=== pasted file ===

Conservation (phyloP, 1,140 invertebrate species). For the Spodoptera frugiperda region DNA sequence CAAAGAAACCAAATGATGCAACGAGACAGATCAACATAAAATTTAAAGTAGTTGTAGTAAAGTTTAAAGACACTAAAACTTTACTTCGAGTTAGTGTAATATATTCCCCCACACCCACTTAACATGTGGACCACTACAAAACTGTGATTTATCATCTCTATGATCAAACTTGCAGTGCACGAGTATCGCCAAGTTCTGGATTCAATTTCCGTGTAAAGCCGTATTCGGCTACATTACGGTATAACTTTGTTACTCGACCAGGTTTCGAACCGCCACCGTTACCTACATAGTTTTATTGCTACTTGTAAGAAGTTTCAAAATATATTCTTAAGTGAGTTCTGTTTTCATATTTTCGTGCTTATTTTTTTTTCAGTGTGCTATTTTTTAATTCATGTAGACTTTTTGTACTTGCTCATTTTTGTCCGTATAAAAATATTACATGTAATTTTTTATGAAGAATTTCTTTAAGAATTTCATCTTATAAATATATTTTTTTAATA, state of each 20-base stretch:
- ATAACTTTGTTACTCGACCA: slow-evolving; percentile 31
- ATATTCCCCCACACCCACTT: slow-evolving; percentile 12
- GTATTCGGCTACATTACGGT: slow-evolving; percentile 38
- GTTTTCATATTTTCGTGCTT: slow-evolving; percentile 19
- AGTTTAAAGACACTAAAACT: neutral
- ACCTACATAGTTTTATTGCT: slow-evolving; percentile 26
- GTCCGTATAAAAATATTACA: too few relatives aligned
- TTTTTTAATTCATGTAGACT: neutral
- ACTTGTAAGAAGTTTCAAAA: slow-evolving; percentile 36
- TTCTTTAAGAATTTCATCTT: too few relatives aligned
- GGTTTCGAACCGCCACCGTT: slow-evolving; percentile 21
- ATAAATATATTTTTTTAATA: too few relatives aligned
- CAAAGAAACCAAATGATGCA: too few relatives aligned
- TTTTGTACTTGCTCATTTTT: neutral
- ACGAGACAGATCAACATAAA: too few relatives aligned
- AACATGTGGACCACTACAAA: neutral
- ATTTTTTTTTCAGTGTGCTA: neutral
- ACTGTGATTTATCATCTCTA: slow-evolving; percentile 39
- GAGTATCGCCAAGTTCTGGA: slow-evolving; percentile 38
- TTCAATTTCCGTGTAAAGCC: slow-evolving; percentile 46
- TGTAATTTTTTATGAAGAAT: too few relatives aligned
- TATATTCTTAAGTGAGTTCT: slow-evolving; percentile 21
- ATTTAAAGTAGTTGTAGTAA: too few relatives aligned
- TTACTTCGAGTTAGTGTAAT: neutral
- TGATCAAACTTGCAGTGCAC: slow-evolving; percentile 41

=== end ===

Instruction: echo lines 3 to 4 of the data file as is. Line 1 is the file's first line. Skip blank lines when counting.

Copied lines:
- ATATTCCCCCACACCCACTT: slow-evolving; percentile 12
- GTATTCGGCTACATTACGGT: slow-evolving; percentile 38